March 7 – The increase in preventable diseases like measles and diphtheria has frightened the government enough into considering making vaccinations mandatory for children entering school.
According to the Ministry of Health (MOH), Malaysia saw a whopping 891.8 per cent increase in measles over the past five years, rising from 195 cases in 2013 to 1,934 cases in 2018. Last year, MOH recorded six deaths from measles, all of whom were not immunised; five deaths from diphtheria, of which four were not vaccinated; and 22 deaths from whooping cough, of whom 19 were not immunised.
The number of vaccine rejections at government clinics rose from 637 cases in 2013 to 1,603 cases in 2016. MOH said its advocacy efforts led to a small decrease in vaccine rejections to 1,404 cases in 2017.
Disturbingly, Malaysia’s measles, mumps and rubella (MMR) vaccination rate fell to 89 per cent in 2018, below the 95 per cent coverage required for herd immunity. Herd immunity means that a certain percentage of people must be immunised to prevent a disease from infecting a population, including a small number of those who cannot be vaccinated.
Because measles is so contagious, where a person with the disease can infect 12 to 18 other people (compared to Ebola where one case leads to two other infections, or HIV and SARS where one leads to another four cases), the required vaccination rate for herd immunity is very high.
And yet another major study has disproved links between autism and the MMR vaccine.
Currently, Malaysia does not have legislation requiring vaccinations for children before they can attend school, unlike in the United States.
But even the US has been facing measles outbreaks since the start of the year – despite previously declaring the elimination of the disease in 2000 thanks to the measles vaccine – because of non-medical exemptions from vaccines that are permitted under various state laws.
Even though all 50 states in the US have laws that require vaccinations for students attending school, 47 states allow exemptions on grounds of religious belief against immunisations. Seventeen states allow philosophical exemptions, where one can object to vaccinations because of personal, moral or other beliefs. Exceptions are Mississippi, California, and West Virginia that only allow medical exemptions to vaccines. All school immunisation laws also provide exemptions from vaccines for children on medical grounds.
If Malaysia is to enact any legislation requiring vaccinations for children entering school, lawmakers should learn from America’s example and not allow any exemptions except for medical reasons.
I am not normally in favour of excessive government intervention, but the issue at hand is public health, not so much individual liberty. Unvaccinated children pose a public health risk.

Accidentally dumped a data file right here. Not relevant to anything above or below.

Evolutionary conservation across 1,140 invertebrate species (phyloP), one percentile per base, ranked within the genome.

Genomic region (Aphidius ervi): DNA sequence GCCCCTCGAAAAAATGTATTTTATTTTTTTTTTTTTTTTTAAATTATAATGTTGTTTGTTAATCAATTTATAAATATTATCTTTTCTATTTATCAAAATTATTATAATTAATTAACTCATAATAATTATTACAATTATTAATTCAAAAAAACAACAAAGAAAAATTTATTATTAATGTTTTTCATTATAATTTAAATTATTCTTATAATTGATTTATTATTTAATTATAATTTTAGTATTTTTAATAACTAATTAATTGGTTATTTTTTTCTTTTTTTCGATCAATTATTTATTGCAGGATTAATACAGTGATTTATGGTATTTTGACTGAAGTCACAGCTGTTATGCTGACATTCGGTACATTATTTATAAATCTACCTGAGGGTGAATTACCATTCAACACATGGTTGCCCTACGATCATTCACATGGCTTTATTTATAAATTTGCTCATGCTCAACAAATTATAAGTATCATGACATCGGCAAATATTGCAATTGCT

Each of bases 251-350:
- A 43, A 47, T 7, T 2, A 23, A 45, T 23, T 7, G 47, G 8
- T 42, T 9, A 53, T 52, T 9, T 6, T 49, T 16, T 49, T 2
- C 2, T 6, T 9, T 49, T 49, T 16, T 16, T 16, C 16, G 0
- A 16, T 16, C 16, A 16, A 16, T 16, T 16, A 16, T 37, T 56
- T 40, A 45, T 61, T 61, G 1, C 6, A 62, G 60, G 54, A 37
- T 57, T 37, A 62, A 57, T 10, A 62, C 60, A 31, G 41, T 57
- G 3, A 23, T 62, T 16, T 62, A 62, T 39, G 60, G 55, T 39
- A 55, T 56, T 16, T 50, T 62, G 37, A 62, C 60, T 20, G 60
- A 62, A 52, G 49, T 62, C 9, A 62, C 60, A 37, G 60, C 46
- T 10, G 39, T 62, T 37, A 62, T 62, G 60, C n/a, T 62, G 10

Parents have the right to raise their child however they see fit, but they do not have the right to do things that endanger other children and put everyone else at risk of serious harm and even death.
Feel free to teach your child that the earth is flat or that evolution isn’t real, but you do not have the right to spread diseases because of your uninformed choices.
One’s right to personal freedom ends when it harms another.
Halal concerns, which can be classified under religious belief, aren’t valid either. Public health trumps religion. In any case, MOH has already said that vaccines in public hospitals are all halal.
Malaysia should impose laws that prohibit children from attending kindergarten, school and college if their parents refuse vaccinations for any reason except on medical grounds.
Education Minister Maszlee Malik has seemingly opposed proposals to mandate vaccinations for children entering school, saying that vaccines and the right to education were two different things and all Malaysians must have access to education without discrimination.
Maszlee makes a fair point about access to education, but this is about the greater good. Children will not be able to study if they get sick and later die from measles or other preventable diseases.
Besides enacting legislation, health and education authorities should create easy administrative processes and forms for these educational institutions to deny entry to unvaccinated children. School authorities must not allow children to enroll without proof of vaccination from a doctor.
This procedure can be easily implemented.
Doctors who falsify vaccine certification, which was allegedly done for some Malaysians who go on the haj to Mecca, must be stripped of their medical license.
MOH officials and health care providers must also continuously educate the public on the need for childhood immunisation and readily counter fake news about MMR vaccines.
Legislation is one thing, but changing people’s minds is another.
The government should also consider creating a national database for people’s vaccination information, which is accessible to all public and private health care providers, so that doctors can remind parents during clinic visits for their child to take any missed immunisation shots.
All these require simple operating procedures to be effective.
The government has been patient enough with anti-vaxxers. It is time that the Pakatan Harapan administration did what Barisan Nasional could not – put their foot down on these willful spreaders of disease.